Official Secrets and Official Information

Publication Date01 January 1980
AuthorRichard Baker
DOI10.1177/014473948000100503
OFFICIAL SECRETS AND OFFICIAL INFORMATION
-approaches for students and teachers
Richard Baker
The underlying dilemma
Among those things necessary to achieve understanding
of
the real stuff
of
public administration, I would place high on the list a thorough study, both
practical and theoretical,
of
two kinds
of
process which constantly occur in
the everyday world
of
public affairs -though many may regard one or the
other, or both,
as
an unnecessary nuisance. These are:
(1) Opening up "freedom
of
information" to the general public.
(2) Safeguarding certain information
as
confidential or "secret".
These two connected, though contrasting, processes must be very difficult to
deal with in teaching particularly for students without any working experience
of
administration, or its academic or journalistic investigation. They offer
almost indefmite scope for misunderstanding between those inside and those
outside government, in spite of, or because of, the fact that they involve
fundamentals
of
the interactions between them.
This
article offers neither a
catalogue
of
legal and administrative rules and systems, present or proposed,
nor even a full analysis
of
principles.
It
does, however, emphasise a
few
essential elements in the teaching
arid
learning processes. They are offered on
the basis
of
some experience
of
both
administrative practice and also its study
from the outside -academic and (to a mild degree) journalistic.
Now to any individual involved in either or
both
of
these processes (1) and
(2)
on
either side they can involve severe emotional strains. Yet I doubt
if
any
kind
of
government has been or could be carried on without both privacy and
dissemination·
of
information. -Indeed something
of
both seems essential in
most types
of
organisation -even small voluntary societies. Probably, in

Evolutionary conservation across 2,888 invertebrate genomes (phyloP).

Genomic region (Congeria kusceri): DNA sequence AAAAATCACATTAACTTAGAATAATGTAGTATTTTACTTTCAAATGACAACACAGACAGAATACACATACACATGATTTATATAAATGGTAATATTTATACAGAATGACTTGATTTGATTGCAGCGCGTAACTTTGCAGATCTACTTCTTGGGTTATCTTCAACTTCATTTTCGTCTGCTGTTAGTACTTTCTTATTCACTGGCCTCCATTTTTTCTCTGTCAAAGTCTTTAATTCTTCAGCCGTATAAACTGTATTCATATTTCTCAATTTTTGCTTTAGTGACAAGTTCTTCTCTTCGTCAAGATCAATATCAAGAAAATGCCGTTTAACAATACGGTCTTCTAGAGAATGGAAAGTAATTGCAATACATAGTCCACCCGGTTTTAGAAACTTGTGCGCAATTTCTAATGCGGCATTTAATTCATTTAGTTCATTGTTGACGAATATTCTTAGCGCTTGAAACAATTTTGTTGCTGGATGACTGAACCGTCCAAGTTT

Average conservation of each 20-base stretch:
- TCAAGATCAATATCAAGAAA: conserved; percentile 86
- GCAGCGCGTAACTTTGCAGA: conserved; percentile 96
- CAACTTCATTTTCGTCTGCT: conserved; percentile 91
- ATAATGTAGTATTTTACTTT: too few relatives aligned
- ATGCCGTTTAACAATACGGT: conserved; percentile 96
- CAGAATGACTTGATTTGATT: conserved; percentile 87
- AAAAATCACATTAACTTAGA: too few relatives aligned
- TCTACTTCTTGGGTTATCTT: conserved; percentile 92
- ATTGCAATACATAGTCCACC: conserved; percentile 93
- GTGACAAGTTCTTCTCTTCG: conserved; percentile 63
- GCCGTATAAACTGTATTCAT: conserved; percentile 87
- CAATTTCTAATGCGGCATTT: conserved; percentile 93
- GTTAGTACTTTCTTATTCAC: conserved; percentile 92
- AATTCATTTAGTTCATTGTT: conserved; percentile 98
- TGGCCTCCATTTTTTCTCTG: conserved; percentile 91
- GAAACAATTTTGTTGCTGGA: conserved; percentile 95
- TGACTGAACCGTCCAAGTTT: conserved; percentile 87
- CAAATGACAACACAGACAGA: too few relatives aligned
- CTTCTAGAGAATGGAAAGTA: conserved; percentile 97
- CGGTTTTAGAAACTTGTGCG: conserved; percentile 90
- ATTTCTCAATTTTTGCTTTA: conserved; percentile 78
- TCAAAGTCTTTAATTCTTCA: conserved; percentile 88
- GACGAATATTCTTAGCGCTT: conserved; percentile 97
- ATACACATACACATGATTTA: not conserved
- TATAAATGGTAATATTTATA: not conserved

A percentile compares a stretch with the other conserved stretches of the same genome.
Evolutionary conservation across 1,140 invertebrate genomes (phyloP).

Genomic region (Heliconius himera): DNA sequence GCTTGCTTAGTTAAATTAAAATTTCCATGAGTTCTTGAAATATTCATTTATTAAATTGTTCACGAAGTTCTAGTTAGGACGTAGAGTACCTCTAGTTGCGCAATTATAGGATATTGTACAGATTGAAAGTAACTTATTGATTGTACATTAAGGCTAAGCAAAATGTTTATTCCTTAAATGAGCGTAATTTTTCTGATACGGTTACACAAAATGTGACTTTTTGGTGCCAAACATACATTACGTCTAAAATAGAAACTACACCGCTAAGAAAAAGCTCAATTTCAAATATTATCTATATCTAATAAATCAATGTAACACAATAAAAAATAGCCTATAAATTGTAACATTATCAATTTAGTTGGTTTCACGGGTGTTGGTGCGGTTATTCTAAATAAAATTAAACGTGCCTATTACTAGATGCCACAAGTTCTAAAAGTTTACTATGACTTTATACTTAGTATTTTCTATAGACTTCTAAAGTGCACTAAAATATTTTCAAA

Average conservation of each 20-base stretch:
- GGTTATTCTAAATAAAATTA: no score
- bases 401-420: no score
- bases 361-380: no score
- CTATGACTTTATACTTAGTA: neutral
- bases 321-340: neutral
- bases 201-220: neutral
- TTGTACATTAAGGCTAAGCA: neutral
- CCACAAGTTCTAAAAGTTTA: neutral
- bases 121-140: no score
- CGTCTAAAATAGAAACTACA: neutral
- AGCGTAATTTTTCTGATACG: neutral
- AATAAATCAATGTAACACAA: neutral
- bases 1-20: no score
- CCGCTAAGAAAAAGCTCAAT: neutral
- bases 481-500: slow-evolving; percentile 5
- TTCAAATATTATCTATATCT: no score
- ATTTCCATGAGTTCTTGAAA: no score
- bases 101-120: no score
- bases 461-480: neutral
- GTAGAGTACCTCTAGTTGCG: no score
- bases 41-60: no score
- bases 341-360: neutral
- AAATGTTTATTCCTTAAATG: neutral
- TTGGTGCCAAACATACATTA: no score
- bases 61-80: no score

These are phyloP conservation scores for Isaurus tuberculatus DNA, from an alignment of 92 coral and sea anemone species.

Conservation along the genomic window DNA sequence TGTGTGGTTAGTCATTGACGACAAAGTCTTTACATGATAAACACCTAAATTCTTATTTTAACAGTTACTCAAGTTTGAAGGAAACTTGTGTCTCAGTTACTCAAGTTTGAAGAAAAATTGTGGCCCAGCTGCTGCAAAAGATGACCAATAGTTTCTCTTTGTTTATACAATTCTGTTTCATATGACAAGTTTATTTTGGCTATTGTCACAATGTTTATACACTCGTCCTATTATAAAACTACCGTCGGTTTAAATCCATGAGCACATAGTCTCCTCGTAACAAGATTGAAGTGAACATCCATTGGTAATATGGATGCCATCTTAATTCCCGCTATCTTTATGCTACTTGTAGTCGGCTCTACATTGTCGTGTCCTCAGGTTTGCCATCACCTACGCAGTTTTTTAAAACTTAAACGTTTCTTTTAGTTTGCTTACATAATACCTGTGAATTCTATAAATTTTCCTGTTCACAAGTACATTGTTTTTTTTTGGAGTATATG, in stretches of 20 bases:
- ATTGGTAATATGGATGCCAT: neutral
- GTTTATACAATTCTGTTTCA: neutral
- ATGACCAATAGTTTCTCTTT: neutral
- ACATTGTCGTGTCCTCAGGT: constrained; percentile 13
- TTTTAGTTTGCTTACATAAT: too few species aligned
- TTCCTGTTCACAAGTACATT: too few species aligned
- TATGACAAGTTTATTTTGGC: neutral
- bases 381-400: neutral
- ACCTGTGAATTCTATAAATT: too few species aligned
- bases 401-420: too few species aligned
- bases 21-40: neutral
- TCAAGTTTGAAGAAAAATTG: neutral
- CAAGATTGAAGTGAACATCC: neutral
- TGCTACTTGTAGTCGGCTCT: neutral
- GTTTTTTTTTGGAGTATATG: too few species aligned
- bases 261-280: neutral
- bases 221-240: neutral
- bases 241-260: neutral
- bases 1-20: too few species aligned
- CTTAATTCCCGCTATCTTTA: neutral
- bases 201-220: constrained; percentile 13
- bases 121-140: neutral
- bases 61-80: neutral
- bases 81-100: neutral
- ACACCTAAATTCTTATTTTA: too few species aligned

teaching, a good deal should be made
of
such analogies; for instance, students
might be invited to discuss how their union committee communicates with
the general membership and whether it needs privacy for any
of
its activities.
The basic need
is
to help the student to become aware
of
the kind
of
factors
and atmosphere with which most experienced journalists and civil servants
are familiar, but which
is
not easily absorbed
by
those having no direct
contract with the processes
of
government. Describing exi$ting and proposed
legal and administrative frameworks and formal provisions
is
only the
beginning.
More
important are the conflicting social and political forces.
Efforts at cool rational analysis and objectivity must be made,
but
the learning
process cannot be entirely ''value-free''. The problem
is
to appreciate the
nature
of
the various, conflicting (but possibly all quite legitimate) values.
Knowledge is power -two perspectives
All this involves at least two perspectives -from outside and inside the public
services. Both those whose experience has been wholly inside and those
whose experience has only been dealing with government from outside may
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